Aug 31, 2009
It is four years since Hurricane Katrina devastated New Orleans. For the poor, the devastation remains unrepaired. The wealthy have rebuilt New Orleans – the way they want it.
They have taken over the public school system, dividing it into three very separate and very unequal parts – with disproportionate amounts of public money going to the schools serving the wealthiest children. For the working people, there are two applicants for every one seat in a school.
The New York Times published a revealing set of figures showing how the wealthy have managed the “rebuilding.” Since 2007, conditions for the workers and the poor have stagnated. Whether it’s the number of jobs available, or the unemployment, or the vacant and abandoned houses, or lack of public transit or public schools, there has been little or no improvement.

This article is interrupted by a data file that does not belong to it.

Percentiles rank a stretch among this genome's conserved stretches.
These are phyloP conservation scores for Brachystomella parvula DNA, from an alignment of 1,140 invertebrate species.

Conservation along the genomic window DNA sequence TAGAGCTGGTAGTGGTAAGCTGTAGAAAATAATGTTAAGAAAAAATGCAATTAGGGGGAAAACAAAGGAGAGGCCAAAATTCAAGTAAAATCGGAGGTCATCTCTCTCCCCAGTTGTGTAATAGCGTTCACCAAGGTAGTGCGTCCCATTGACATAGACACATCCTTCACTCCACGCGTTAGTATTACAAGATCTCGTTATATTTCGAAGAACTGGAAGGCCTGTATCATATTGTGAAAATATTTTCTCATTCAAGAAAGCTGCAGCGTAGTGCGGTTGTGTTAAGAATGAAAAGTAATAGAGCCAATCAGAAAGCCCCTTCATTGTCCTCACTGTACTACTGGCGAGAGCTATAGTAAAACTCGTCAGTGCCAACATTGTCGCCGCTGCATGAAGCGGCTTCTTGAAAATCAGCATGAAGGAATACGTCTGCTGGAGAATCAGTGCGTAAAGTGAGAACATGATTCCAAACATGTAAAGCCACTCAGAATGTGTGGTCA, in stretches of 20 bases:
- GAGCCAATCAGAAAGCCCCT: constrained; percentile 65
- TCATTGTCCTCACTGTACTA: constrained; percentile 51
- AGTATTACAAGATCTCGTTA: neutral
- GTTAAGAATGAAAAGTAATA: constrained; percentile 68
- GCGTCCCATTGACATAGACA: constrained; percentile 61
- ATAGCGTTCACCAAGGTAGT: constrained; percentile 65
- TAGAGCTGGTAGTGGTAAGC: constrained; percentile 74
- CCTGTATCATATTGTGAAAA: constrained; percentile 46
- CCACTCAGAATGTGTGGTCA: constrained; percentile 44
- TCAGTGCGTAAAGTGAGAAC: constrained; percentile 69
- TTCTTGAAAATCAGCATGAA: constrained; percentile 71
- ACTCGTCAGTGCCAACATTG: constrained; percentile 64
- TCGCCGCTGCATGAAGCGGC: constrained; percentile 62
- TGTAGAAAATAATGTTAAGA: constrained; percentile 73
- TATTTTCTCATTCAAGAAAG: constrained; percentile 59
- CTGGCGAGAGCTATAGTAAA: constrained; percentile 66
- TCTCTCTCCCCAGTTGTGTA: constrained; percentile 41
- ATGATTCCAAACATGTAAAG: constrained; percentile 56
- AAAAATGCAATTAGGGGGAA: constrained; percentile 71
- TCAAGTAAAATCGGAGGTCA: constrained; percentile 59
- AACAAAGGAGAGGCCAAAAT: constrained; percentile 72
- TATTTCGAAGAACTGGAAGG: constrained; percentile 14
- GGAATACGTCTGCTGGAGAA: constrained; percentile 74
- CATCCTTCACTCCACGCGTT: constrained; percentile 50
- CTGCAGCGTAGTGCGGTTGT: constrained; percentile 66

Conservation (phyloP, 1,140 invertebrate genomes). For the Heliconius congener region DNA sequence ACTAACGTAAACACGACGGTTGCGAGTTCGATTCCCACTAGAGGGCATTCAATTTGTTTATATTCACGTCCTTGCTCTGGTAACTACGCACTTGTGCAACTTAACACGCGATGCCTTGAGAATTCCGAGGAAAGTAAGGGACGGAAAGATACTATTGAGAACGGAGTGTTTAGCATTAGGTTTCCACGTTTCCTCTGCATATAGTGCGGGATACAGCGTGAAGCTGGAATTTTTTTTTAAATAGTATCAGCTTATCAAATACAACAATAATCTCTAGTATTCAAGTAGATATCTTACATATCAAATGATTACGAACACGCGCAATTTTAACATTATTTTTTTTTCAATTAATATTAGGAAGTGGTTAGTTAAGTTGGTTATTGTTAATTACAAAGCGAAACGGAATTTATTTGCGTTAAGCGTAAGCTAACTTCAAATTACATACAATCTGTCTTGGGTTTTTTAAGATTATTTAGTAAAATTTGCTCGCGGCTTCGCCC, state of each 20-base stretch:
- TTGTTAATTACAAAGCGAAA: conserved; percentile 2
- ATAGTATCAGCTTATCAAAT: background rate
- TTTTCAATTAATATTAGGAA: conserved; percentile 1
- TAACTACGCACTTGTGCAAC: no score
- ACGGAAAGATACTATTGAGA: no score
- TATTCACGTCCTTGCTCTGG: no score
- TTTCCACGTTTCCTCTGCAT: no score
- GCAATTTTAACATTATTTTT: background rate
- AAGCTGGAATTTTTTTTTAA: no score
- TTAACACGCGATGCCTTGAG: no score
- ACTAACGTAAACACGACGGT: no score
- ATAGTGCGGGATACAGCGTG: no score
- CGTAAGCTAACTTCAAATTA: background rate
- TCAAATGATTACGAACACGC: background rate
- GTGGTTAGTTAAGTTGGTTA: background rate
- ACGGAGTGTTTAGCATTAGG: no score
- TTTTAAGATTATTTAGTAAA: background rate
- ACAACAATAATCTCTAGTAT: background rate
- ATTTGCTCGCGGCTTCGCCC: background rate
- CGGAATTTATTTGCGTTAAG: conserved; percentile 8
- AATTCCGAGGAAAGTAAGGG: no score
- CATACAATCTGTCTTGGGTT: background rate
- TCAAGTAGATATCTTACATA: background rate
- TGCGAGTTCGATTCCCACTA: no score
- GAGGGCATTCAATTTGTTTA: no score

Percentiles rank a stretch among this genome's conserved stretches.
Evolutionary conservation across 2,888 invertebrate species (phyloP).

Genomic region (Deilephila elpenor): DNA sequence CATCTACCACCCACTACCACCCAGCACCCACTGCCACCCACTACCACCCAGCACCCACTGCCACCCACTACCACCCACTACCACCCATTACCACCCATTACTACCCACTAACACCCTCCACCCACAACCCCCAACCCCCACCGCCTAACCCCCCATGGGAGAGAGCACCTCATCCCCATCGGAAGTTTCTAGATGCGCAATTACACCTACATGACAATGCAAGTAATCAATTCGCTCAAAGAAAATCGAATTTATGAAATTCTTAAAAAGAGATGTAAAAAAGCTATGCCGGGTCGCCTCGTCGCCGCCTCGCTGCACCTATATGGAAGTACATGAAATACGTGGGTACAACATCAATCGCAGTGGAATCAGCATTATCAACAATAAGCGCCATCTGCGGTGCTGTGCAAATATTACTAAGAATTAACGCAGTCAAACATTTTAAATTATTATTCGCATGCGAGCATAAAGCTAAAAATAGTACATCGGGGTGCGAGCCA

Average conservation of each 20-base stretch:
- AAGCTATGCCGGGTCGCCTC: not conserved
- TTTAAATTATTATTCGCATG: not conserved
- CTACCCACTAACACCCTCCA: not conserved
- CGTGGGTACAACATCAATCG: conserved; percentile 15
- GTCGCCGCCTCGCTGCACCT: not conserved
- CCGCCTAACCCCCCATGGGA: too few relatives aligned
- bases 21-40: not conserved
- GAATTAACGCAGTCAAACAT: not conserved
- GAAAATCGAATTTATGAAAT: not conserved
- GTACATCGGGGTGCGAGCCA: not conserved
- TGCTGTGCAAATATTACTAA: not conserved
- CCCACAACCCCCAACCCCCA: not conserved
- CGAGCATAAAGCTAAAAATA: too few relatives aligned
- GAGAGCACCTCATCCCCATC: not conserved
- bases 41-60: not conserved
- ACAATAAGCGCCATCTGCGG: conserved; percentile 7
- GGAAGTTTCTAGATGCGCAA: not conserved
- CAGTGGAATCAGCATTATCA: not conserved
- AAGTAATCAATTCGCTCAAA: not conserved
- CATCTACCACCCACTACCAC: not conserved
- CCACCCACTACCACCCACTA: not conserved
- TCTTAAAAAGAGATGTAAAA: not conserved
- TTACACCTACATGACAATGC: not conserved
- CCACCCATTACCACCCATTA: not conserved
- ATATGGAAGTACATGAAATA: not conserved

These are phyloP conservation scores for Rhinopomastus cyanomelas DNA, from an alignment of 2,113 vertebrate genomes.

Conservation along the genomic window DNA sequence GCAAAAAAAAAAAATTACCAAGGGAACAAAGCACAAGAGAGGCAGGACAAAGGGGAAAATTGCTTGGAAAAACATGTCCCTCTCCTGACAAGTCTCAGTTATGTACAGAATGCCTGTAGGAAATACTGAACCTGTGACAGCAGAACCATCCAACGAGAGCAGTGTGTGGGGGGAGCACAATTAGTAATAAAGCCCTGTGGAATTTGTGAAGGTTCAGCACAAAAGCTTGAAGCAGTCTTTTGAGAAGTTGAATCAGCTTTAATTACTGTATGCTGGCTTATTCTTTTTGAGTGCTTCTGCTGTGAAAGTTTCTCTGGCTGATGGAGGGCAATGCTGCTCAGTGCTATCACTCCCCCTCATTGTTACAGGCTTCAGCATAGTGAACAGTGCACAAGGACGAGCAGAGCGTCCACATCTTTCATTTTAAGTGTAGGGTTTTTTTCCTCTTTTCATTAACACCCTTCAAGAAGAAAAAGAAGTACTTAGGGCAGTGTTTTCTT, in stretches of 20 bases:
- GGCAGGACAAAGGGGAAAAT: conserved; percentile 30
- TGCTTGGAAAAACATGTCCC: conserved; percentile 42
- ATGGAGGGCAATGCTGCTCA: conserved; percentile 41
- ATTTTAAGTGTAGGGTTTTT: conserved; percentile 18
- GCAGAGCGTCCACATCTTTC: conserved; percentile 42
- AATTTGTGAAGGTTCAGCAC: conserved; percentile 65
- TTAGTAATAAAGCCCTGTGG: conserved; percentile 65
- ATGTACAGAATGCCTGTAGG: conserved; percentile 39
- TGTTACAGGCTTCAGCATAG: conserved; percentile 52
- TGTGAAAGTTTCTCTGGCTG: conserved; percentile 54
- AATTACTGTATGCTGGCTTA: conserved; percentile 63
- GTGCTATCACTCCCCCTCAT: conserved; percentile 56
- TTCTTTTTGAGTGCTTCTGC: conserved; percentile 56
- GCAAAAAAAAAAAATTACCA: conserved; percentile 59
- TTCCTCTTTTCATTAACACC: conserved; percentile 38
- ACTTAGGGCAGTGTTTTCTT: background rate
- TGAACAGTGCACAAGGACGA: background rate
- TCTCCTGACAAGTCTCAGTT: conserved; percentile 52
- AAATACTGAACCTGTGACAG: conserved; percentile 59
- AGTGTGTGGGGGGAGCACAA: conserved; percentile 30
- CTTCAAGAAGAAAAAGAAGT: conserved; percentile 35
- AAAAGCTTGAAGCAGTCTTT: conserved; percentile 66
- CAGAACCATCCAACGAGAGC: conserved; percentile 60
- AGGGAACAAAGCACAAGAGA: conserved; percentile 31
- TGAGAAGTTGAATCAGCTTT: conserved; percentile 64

There are only half as many child care centers as before Katrina, and only two-thirds as many schools. And unemployment jumped back up this year, despite the sixty-some-thousand derelict houses – needing workers to tear them down and rebuild them.
The average rent for a two-bedroom apartment in the New Orleans metro area is now $949, compared to $676 before Katrina.
It’s a picture of the gentrification of a whole city.
The wealthy lords of the city took advantage of Katrina to rebuild in their own image, for their own enjoyment. They have excluded large parts of the poor and the black population, the very people to whom New Orleans owed its culture and traditions.